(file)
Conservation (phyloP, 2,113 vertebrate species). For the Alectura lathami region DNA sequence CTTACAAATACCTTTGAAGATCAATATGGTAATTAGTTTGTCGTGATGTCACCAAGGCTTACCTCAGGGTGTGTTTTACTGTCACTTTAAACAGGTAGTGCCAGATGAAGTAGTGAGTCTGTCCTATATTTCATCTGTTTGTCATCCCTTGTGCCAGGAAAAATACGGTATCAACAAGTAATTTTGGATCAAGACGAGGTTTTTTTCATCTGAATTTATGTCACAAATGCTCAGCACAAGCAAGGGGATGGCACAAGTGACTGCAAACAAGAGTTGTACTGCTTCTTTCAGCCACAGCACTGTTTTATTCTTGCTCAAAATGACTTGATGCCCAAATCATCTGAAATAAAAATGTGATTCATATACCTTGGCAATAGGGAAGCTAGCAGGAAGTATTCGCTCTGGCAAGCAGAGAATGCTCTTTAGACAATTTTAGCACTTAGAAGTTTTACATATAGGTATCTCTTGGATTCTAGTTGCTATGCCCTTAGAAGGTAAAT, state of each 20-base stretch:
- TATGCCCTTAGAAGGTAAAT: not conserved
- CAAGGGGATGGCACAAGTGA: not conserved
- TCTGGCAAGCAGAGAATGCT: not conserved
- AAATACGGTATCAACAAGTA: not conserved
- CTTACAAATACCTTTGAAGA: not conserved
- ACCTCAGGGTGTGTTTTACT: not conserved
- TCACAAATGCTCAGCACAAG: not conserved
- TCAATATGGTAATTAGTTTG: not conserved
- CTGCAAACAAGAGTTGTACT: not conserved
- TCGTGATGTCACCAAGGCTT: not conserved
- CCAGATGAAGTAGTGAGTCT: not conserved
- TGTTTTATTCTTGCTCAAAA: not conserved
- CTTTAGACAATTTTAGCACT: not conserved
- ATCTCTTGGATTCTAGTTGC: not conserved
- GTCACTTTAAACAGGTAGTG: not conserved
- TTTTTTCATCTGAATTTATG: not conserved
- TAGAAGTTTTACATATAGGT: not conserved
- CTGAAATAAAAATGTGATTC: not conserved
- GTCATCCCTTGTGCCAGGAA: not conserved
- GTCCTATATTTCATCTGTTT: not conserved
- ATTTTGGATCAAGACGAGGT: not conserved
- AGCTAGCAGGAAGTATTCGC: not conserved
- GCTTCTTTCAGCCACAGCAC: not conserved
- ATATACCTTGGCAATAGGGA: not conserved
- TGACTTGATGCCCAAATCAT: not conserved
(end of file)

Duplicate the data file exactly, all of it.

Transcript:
Conservation (phyloP, 2,113 vertebrate species). For the Alectura lathami region DNA sequence CTTACAAATACCTTTGAAGATCAATATGGTAATTAGTTTGTCGTGATGTCACCAAGGCTTACCTCAGGGTGTGTTTTACTGTCACTTTAAACAGGTAGTGCCAGATGAAGTAGTGAGTCTGTCCTATATTTCATCTGTTTGTCATCCCTTGTGCCAGGAAAAATACGGTATCAACAAGTAATTTTGGATCAAGACGAGGTTTTTTTCATCTGAATTTATGTCACAAATGCTCAGCACAAGCAAGGGGATGGCACAAGTGACTGCAAACAAGAGTTGTACTGCTTCTTTCAGCCACAGCACTGTTTTATTCTTGCTCAAAATGACTTGATGCCCAAATCATCTGAAATAAAAATGTGATTCATATACCTTGGCAATAGGGAAGCTAGCAGGAAGTATTCGCTCTGGCAAGCAGAGAATGCTCTTTAGACAATTTTAGCACTTAGAAGTTTTACATATAGGTATCTCTTGGATTCTAGTTGCTATGCCCTTAGAAGGTAAAT, state of each 20-base stretch:
- TATGCCCTTAGAAGGTAAAT: not conserved
- CAAGGGGATGGCACAAGTGA: not conserved
- TCTGGCAAGCAGAGAATGCT: not conserved
- AAATACGGTATCAACAAGTA: not conserved
- CTTACAAATACCTTTGAAGA: not conserved
- ACCTCAGGGTGTGTTTTACT: not conserved
- TCACAAATGCTCAGCACAAG: not conserved
- TCAATATGGTAATTAGTTTG: not conserved
- CTGCAAACAAGAGTTGTACT: not conserved
- TCGTGATGTCACCAAGGCTT: not conserved
- CCAGATGAAGTAGTGAGTCT: not conserved
- TGTTTTATTCTTGCTCAAAA: not conserved
- CTTTAGACAATTTTAGCACT: not conserved
- ATCTCTTGGATTCTAGTTGC: not conserved
- GTCACTTTAAACAGGTAGTG: not conserved
- TTTTTTCATCTGAATTTATG: not conserved
- TAGAAGTTTTACATATAGGT: not conserved
- CTGAAATAAAAATGTGATTC: not conserved
- GTCATCCCTTGTGCCAGGAA: not conserved
- GTCCTATATTTCATCTGTTT: not conserved
- ATTTTGGATCAAGACGAGGT: not conserved
- AGCTAGCAGGAAGTATTCGC: not conserved
- GCTTCTTTCAGCCACAGCAC: not conserved
- ATATACCTTGGCAATAGGGA: not conserved
- TGACTTGATGCCCAAATCAT: not conserved